Saturday, 6 January 2018

Movie review: Star Wars: The Last Jedi, dir Rian Johnson (2017)

Since its beginning as the brain-child of an independent filmmaker, George Lucas, Star Wars has been bought by giant entertainment company Disney (for $4.06 billion in 2012) so audiences are guaranteed new films in the franchise on a regular basis. The irony of a major US corporation cranking out new episodes to profit from the story of an intrepid band of inspired rebels combating the forces of evil in a fictional universe embodied in its corrupt and self-interested rulers, has not occurred to anyone at the enormous Disney Corporation, it seems.

This movie purports to continue the story of the victory of the underdog in the face of the forces of darkness, and the hope of the rebel fleet is embodied in the film in the person of Rey (Daisy Ridley), a young woman who had been introduced in an earlier film. In this one, she is attempting to help the rebel fighters by conscripting the retired Master Luke (Skywalker, played by Mark Hamill, who had played Skywalker in the original 1977 film) by tempting him to emerge from his remote fastness on a rock surrounded by sea on the planet Ahch-To and bring his powers to bear against the dreaded Supreme Leader Snoke (Andy Serkis), a suitable Star Wars bad-guy who suffers from some sort of facial disfigurement that makes him clearly unappealing to the know-nothing youngsters who lap up the kind of bland nonsense this film delivers in truckloads.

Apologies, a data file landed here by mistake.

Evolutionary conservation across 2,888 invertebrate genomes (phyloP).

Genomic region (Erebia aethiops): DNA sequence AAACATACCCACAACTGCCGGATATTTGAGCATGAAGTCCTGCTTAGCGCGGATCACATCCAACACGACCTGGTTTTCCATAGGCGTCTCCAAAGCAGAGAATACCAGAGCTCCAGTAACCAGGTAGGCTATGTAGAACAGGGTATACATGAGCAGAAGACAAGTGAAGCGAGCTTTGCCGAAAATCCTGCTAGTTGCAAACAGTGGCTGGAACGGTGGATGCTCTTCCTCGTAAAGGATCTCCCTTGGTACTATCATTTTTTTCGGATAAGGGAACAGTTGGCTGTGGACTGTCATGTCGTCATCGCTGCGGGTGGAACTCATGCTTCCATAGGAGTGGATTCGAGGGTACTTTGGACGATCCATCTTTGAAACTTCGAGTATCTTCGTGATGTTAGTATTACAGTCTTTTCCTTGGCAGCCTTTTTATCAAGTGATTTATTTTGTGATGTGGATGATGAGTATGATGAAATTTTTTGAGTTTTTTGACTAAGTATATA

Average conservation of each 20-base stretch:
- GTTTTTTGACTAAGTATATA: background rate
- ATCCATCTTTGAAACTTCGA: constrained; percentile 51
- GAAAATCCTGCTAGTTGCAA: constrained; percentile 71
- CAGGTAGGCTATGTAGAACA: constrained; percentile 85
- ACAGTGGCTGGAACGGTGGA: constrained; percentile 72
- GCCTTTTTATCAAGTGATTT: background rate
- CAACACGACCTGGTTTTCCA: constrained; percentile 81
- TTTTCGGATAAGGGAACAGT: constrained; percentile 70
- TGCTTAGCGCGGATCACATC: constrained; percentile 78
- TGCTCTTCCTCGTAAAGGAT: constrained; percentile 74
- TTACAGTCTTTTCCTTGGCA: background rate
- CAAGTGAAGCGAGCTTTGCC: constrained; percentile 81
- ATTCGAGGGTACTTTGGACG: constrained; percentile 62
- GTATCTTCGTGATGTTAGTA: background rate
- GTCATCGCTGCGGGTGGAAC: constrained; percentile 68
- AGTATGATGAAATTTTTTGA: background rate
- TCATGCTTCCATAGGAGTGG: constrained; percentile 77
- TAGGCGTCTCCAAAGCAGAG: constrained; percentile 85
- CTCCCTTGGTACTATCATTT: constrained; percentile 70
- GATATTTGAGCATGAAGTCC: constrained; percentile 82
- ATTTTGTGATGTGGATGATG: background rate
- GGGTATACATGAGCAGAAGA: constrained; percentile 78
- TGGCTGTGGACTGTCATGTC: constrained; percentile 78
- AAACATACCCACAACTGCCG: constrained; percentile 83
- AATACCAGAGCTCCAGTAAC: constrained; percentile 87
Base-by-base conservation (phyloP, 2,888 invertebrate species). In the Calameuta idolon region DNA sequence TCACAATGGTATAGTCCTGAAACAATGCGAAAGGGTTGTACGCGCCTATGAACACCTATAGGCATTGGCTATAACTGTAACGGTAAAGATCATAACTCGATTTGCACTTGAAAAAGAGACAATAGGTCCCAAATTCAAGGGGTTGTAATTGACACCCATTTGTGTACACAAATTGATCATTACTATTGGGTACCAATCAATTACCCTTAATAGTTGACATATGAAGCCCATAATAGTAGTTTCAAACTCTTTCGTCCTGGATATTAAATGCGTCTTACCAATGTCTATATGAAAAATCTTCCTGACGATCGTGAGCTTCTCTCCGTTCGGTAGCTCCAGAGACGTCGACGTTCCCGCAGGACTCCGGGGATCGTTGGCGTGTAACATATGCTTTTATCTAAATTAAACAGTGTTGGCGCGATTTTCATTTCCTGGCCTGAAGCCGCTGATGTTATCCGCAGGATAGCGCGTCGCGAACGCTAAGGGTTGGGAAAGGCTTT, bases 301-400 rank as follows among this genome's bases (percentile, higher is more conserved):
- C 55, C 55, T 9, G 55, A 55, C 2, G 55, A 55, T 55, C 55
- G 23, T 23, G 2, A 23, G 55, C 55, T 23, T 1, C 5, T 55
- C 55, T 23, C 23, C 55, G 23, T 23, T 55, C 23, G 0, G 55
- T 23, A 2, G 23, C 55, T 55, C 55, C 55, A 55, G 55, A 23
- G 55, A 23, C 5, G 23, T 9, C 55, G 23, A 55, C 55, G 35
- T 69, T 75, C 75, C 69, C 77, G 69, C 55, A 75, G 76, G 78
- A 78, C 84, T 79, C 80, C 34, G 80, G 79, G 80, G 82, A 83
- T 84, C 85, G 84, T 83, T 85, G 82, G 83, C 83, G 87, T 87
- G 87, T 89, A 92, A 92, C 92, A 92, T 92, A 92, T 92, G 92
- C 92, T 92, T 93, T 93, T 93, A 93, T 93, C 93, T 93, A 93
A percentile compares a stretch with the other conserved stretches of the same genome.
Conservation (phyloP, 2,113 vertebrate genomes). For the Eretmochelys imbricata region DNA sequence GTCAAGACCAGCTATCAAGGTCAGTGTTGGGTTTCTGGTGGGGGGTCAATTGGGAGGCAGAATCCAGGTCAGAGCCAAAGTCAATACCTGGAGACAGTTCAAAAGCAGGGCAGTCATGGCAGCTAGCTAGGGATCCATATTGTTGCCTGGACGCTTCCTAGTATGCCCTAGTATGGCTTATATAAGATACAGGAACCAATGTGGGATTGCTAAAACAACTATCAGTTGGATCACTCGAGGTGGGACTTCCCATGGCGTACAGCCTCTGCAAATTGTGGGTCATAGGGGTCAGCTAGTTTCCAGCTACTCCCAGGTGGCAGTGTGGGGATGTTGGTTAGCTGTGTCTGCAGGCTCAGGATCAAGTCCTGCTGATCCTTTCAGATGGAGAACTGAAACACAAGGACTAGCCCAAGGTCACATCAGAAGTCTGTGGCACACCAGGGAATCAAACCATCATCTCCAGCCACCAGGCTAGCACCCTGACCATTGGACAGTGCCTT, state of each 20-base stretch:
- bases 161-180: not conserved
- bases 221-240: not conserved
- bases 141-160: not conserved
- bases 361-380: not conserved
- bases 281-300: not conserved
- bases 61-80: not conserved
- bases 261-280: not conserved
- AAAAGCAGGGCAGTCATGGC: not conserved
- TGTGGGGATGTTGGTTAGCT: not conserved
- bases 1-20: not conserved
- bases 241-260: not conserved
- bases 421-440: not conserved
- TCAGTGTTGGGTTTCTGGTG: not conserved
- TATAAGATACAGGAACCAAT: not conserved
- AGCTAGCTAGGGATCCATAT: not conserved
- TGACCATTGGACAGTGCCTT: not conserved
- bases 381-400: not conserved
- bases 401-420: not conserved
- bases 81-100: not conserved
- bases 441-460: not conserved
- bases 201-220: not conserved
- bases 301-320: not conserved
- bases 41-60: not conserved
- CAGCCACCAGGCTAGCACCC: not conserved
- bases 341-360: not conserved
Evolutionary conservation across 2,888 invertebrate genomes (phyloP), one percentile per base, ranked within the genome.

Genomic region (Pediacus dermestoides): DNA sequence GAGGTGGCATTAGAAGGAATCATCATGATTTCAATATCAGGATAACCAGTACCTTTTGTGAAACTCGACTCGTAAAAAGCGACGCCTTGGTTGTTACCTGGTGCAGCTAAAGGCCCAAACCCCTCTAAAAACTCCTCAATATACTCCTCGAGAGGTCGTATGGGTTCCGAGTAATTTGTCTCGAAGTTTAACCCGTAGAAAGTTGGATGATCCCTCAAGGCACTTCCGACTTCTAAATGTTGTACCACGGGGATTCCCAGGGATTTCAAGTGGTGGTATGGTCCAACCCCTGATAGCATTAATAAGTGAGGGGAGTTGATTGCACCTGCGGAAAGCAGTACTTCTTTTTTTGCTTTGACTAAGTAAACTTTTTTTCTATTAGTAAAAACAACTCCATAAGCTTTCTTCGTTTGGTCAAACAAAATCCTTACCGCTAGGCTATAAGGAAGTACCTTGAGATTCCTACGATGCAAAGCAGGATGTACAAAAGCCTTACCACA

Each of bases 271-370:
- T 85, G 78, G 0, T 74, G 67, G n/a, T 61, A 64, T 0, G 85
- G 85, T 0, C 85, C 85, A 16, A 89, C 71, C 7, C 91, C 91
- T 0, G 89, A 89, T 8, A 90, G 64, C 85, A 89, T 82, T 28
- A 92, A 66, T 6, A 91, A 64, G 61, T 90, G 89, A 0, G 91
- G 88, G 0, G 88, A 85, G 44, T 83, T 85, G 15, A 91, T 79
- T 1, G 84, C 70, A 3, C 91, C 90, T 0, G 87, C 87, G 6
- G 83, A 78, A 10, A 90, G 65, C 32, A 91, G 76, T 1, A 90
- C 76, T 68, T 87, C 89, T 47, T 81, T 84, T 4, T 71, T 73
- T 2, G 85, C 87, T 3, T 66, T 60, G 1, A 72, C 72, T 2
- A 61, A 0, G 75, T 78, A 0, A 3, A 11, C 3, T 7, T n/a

Princess Leia is here as well, as a rebel general, but her meeting with Skywalker at the end of this creaky film is devoid of any drama and constitutes hackneyed pabulum. This is cookie cutter writing and the scene is flat, with no real emotion evident in the viewer as a result. You furthermore have the equally reliable ratings-maker Chewbacca (who roasts some of the local fauna on Skywalker’s island while sitting outside the Millennium Falcon, and who then goes on to whimsically adopt some of the critters inside the ship, to serve the interests of comedy in the film), in addition to C-3PO and R2-D2.

The main line of the plot is dedicated to the emergence as a power in her own right of Rey in opposition to the dark side embodied in Kylo Ren (Adam Driver). In a series of scenes and communicating telepathically over vast distances, Rey and Kylo Ren (actually the son of Leia, evicing in another way how the film reflects the crude enthusiasms of Americans, one of which is their endless search for authenticity within the limited parameters of a culture saturated to the brink of incoherence by the unreliable products of Big Capital) talk about their pasts and their powers. This kind of chatter on the subject of history serves to prop up the superstructure that the franchise relies on for some sort of coherence in the absence of good plotting and sound narratives.

Coming together toward the end after Rey has been captured by the First Order and brought before Snoke, the two of them orchestrate the obligatory light-sabre battle and defeat the decrepit ruler together. Kylo Ren then cements his bad-guy credentials by declaring to the vacuous General Hux (Domhnall Gleeson, whose plummy English vowels punctuate action on the bridge of the First Order’s biggest ship), who questioned his authority, that he is now the supreme leader.